Medical Futility: Where Do We Stand?. National Healthcare Costs. Where Do We Stand?. Meaning. . . What is the status of the futility debate? What is your position on the futility debate? What is the hospital policy regarding medical futility?
Meaning. . .
Unacceptable likelihood of achieving:
“Those who call for the abandonment of the concept have no substitute to offer. They persist in making decisions with, more or less, covert definitions. The common sense notion that a time does come for all of us when death or disability exceeds our medical powers cannot be denied. This means that some operative way of making a decision when ‘enough is enough’ is necessary. It is a mark of our mortality that we shall die. For each of us some determination of futility by any other name will become a reality.”
Edmund Pellegrino, M.D.
Practical Bioethics, 2005
Definition: “Leaky, vain, failing of the desired end through intrinsic defect” (OED)
futilis = ancient religious vessel that tipped over easily.
Quantitative (or else!)
Rubenfeld & Crawford (1996) Life sustaining mechanical ventilation in bone marrow transplant patients with hepatic failure, renal failure, hemodynamic failure, and lung injury: 0/398.
“It is difficult to specify limits beyond which treatment should be withheld when there is any chance that a life can be saved. However, if we cannot agree that treating 400 patients with prolonged intensive care without producing a single survivor is beyond such a limit, then it is unlikely we can reach a consensus about limiting care in any clinical situation.”
Logical support for proposal:If a physician were morally obligated to offer any treatment that may have worked or that may conceivably work then in the absence of a proven treatment the physician would be obligated to offer a placebo. (Placebo effect can be as high as 30%) But physician is not morally obligated to offer a placebo when no treatment is available.
-Physiologic futility is not value free but a value choice, which departs dramatically from the patient-centered goals of medicine, and has delayed medicine’s appreciation of the importance of good end-of-life care.
-Hospital policies and statutes are developing a majority and “respectable minority” standard of care.
UCSDMC: Futile treatment: Any treatment without a realistic chance of providing an effect that the patient would ever have the capacity to appreciate as a benefit, such as merely preserving the physiologic functions of a permanently unconsciousness patient, or has no realistic chance of achieving the medical goal of returning the patient to a level of health that permits survival outside the acute care setting of UCSD Medical Center. In the event of disagreement among the parties involved in the treatment of a patient, futility will not be invoked before the completion of an appropriate dispute resolution process.
Care whose intent is to relieve suffering and provide for the patient’s comfort and dignity. It may include analgesics, narcotics, tranquilizers, local nursing measures, and other treatments including psychological and spiritual counseling. It should be emphasized that although a particular treatment may be futile, palliative or comfort care is never futile.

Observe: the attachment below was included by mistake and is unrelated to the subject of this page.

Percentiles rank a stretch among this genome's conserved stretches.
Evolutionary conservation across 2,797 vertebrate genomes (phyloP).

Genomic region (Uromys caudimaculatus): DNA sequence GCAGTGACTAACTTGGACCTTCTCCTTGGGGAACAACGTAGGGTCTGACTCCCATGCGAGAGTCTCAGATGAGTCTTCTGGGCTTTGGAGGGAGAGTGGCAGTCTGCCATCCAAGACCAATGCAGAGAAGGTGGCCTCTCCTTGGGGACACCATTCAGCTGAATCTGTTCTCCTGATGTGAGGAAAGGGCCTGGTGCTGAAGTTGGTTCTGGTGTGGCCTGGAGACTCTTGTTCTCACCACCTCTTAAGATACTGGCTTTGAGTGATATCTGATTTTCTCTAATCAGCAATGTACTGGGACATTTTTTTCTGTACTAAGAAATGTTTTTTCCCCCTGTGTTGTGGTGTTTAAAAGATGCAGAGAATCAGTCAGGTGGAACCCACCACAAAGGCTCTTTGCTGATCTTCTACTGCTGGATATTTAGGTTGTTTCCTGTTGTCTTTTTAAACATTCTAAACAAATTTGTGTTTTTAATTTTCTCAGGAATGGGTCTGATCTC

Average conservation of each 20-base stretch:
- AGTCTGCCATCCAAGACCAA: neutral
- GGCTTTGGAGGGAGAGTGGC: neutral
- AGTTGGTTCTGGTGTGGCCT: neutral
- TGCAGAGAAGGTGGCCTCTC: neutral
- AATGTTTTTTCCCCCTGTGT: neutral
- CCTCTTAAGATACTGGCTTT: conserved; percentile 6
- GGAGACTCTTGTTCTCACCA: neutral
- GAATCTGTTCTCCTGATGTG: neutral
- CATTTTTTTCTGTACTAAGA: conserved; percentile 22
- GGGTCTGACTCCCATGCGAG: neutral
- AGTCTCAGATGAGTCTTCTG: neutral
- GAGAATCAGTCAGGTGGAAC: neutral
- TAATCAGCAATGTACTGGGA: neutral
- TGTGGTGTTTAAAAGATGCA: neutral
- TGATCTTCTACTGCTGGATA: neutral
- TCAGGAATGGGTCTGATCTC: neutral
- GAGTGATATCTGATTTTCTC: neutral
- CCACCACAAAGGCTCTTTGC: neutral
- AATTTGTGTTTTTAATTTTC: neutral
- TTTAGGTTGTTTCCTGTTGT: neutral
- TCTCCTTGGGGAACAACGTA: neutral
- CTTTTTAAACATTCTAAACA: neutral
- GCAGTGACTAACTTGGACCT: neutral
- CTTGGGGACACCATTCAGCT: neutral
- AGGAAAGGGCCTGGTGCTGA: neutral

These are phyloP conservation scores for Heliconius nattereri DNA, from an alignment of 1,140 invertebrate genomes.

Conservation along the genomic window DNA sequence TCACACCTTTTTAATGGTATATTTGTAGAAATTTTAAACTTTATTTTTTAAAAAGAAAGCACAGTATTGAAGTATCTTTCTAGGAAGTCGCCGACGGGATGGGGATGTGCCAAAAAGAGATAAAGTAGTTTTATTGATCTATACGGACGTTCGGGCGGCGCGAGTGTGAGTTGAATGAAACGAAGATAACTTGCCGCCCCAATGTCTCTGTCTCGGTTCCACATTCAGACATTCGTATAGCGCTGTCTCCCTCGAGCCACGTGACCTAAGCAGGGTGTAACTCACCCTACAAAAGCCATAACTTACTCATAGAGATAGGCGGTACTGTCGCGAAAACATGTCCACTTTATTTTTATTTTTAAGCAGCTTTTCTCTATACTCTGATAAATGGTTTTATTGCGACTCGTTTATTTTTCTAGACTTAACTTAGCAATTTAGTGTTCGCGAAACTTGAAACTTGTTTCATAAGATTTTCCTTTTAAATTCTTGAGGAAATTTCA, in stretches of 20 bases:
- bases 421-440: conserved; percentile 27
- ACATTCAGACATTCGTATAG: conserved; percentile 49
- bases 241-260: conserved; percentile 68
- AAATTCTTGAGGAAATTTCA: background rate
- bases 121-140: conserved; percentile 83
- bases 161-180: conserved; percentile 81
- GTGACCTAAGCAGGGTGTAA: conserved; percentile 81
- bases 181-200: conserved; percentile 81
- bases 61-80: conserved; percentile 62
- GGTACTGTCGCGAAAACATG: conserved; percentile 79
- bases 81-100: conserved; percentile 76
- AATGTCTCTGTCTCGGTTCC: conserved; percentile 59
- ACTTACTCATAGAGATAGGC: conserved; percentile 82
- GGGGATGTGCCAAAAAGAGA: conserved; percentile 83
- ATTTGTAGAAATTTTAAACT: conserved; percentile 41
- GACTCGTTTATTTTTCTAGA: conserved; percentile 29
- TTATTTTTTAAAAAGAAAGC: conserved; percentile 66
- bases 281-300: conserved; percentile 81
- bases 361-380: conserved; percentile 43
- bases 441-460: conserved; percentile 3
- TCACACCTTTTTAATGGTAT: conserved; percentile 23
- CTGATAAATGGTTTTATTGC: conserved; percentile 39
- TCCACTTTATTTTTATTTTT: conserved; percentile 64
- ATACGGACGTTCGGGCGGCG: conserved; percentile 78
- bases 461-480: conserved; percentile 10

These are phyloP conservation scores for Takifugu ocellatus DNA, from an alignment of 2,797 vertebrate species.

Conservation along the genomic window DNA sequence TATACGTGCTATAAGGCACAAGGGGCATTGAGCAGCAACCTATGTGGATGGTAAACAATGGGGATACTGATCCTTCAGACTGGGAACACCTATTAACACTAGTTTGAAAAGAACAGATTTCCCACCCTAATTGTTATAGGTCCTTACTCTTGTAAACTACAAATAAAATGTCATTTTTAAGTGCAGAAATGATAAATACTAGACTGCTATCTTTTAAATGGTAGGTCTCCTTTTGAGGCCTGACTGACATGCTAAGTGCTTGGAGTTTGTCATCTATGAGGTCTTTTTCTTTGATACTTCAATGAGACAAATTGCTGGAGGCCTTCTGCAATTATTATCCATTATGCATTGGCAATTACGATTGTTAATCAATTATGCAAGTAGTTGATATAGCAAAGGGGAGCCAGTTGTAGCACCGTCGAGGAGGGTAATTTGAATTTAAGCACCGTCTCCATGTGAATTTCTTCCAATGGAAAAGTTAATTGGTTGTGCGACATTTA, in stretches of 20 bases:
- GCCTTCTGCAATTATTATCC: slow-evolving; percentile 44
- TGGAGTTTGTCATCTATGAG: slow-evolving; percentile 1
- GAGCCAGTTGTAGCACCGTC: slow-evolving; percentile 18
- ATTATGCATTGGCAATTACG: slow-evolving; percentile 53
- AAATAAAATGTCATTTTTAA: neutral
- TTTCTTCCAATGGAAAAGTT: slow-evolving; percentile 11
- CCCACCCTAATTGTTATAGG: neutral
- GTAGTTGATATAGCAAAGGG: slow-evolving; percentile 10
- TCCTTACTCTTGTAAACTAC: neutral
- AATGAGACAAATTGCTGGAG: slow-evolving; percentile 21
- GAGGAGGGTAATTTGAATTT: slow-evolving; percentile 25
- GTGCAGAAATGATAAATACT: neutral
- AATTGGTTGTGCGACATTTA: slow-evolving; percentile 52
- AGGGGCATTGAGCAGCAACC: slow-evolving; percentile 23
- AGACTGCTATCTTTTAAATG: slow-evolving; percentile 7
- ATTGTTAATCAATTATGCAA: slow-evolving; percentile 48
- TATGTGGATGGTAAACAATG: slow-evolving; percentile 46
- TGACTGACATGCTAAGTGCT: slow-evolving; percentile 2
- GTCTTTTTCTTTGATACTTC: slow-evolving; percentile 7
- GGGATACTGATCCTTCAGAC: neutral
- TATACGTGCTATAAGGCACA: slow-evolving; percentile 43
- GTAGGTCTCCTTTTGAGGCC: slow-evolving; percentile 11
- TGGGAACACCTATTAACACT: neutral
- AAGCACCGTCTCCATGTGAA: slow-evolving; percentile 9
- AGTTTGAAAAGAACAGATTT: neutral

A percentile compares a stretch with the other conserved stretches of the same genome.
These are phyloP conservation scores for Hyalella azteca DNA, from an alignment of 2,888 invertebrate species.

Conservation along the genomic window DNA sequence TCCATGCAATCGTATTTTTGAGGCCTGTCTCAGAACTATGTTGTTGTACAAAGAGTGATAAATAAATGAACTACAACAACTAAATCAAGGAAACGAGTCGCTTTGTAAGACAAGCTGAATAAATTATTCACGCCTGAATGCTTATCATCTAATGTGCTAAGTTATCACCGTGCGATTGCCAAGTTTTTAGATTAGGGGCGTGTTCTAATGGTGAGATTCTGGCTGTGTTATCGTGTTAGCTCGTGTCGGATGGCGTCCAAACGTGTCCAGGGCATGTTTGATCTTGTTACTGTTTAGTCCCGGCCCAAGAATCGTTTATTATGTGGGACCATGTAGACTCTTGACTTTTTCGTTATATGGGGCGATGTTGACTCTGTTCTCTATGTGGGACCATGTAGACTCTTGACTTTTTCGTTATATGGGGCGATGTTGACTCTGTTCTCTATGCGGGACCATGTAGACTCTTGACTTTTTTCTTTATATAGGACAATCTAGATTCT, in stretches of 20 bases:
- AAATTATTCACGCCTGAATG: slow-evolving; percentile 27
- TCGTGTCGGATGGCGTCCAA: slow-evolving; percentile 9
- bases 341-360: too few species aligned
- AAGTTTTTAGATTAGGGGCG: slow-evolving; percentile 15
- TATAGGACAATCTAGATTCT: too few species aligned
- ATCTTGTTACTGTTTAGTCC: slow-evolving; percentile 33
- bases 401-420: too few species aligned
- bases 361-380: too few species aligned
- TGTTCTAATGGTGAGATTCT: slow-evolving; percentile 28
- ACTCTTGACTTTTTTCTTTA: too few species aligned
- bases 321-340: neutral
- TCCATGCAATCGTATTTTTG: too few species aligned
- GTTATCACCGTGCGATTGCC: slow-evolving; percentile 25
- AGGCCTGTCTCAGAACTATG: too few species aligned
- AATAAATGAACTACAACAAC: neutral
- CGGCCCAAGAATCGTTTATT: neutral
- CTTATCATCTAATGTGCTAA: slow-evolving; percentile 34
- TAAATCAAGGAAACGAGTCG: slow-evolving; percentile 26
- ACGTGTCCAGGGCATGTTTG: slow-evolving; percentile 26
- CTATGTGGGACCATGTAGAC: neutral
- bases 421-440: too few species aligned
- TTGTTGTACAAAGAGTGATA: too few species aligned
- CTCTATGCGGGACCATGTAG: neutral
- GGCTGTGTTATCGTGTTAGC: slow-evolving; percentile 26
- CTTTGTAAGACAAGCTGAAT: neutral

Expand decision-making from narrow considerations of life-sustaining treatments (what we will not do) to ethic of care (what we will do).
Michel Evquem de Montaigne. Essays, 1595
Death is inevitable and not necessarily a medical failure. Causing or allowing a bad death is a medical failure.
Physicians must . . . not only set standards for medical practice, but also follow them. Physicians cannot expect parents, trial-court judges, insurance companies, or government regulators to take practice standards more seriously than they already do themselves.
George J. Annas, J.D., M.P.H
AMA Code of Medical Ethics, 1996
All health care institutions, whether large or small, should adopt a policy on medical futility.
AMA Code of Medical Ethics, 1996
d) Involvement of ethics committee if disagreements are irresolvable.
“When further intervention to prolong the life of a patient becomes futile, physicians have an obligation to shift the intent of care toward comfort and closure.”
E-2.037 Medical Futility in End-of-Life Care.
“Developing Standards of Practice” (1998)
53 ethics committee members
39 hospital ethics committees represented
12 others (nurses, clergy, social workers, community representatives)
All but 2 of 26 hospitals have specific futility policies that define nonobligatory treatment.
All but 2 of 24 hospitals define nonobligatory treatment in terms of benefit to the patient rather than physiology, some with specific examples, e.g., dependence on ICU treatment.
Provides basis for definitional standard that justifies futility decision, and for “respectable minority.”
Whether in the adult ICU or in the NICU, our experience suggests that the process is changing the nature of conversations about medical futility… Although the Texas Advance Directives Act is less than perfect, the process it provides for has been quite effective…We believe it is a process that the medical and bioethics communities should pursue and hopefully improve on in other states.
Fine RL et al. Pediatrics 2005;116:1219-1222
Uniform Health-Care Decisions Act (1994), California Probate Code (2003), Tennessee Health Care Decisions Act (2004), and also Alabama, Alaska, Delaware, Hawaii, Maine, Mississippi, New Mexico…
Uniform Health-Care Decisions Act (1994)
Respectable minority standard:
Ask permission of court to withdraw life-sustaining treatment?
Withdraw life-sustaining treatment according to hospital policy and defend act?
USE IT OR LOSE IT